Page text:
Firms 'facing a loans shortfall of £21bn'

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Cash-starved companies face a £21bn loans squeeze this year as business lending falls to its lowest level since 2006, according to alarming new forecasts today.

Smaller businesses will bear the brunt of a 4.6 per cent fall in corporate loans to £429bn this year, Ernst & Young's latest forecasts for the financial sector warn. Business lending should return to growth next year but will not recapture 2008 heights for another four years, it adds.

The accountant blames a poor economic backdrop and tougher capital requirement for the shortfall as Britain's banks shrink their balance sheets by an estimated £300bn this year.

Carl Astorri, senior economic adviser to the Ernst & Young ITEM Club, said: "The good news is that 2012 is likely to be the last year of such marked deleveraging in the UK – the bad news is that, once again, SMEs will bear the brunt of it. Government schemes to increase lending may help a lucky few but, as banks are encouraged by regulators to store up more capital and to look again at their forbearance policies and so-called bad-loan books, most small business are going to continue to feel the squeeze."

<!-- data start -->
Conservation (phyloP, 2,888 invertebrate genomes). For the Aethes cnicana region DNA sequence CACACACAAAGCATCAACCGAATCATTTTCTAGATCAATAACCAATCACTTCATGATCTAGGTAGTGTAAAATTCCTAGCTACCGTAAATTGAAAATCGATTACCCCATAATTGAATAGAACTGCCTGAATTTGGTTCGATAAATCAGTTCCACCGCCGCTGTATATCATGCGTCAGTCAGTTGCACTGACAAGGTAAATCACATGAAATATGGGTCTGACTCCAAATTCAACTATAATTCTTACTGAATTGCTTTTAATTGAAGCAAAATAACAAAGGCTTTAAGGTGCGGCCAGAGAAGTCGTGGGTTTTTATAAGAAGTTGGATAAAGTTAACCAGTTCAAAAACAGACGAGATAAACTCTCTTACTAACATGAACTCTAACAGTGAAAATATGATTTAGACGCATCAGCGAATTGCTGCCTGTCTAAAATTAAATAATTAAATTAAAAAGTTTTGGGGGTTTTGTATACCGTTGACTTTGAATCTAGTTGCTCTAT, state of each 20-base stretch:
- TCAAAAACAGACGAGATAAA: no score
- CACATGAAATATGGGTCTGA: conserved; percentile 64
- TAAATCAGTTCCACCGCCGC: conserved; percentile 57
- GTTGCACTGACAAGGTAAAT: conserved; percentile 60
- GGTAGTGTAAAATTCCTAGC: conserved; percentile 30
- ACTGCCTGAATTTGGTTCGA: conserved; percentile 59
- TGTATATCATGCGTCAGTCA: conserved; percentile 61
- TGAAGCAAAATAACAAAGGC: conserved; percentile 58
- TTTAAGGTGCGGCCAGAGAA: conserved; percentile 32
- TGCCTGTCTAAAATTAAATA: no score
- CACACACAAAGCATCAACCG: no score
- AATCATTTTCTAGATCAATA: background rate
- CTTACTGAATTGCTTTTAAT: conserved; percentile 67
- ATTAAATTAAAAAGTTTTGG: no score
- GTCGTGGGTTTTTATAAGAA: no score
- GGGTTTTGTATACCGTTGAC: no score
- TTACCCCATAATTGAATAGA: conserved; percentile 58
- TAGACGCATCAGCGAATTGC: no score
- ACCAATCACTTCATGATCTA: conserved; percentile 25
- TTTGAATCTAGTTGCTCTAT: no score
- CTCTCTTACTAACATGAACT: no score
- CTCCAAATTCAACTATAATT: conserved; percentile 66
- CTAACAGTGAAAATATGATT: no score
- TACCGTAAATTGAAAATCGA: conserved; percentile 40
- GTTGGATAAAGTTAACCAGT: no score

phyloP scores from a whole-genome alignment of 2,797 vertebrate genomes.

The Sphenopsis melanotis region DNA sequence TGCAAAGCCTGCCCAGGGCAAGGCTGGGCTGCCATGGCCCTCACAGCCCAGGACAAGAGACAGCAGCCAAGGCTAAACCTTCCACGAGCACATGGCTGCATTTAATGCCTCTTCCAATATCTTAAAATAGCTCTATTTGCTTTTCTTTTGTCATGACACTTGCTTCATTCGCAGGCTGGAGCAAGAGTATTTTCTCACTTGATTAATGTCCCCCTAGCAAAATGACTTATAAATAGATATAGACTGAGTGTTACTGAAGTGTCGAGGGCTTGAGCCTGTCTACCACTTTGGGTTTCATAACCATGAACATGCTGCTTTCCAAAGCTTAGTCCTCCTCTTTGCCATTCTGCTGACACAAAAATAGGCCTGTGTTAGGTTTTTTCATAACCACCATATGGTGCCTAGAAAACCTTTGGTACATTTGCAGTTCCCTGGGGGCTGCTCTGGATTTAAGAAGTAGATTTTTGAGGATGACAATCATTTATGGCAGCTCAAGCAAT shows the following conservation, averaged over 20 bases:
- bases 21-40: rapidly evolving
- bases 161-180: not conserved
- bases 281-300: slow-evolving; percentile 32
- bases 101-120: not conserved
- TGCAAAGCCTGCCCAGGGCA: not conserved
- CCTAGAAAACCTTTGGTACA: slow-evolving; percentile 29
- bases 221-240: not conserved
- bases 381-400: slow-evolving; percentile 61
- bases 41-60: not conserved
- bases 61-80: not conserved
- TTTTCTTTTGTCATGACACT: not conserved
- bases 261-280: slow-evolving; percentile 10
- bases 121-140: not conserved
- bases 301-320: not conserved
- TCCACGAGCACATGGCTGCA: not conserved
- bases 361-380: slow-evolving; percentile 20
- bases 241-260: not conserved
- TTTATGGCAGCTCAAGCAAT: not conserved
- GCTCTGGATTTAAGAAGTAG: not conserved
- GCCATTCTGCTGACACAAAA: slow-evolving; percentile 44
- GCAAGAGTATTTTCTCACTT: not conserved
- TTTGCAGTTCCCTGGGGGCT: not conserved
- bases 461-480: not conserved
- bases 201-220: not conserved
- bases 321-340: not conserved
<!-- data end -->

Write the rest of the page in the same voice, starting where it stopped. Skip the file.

Ernst & Young added that loan rejection rates for businesses were rising, and warned that attempts to boost lending through the business bank set up by Business Secretary Vince Cable, pictured, are likely to fall well short of filling a £19bn "financing gap" faced by SMEs.

Mr Astorri said: "The figures suggest that the business bank's lending capacity could be exhausted in less than a year. Its impact will also be reduced by competition with private sector lending activity: even if the Government aims to lend at market interest rates, it is unlikely to be able to avoid displacing existing lending activity. Indeed, we expect the business bank will have to compete for projects that are commercially viable, and so we do not think the scheme will have a tangible impact on the economy."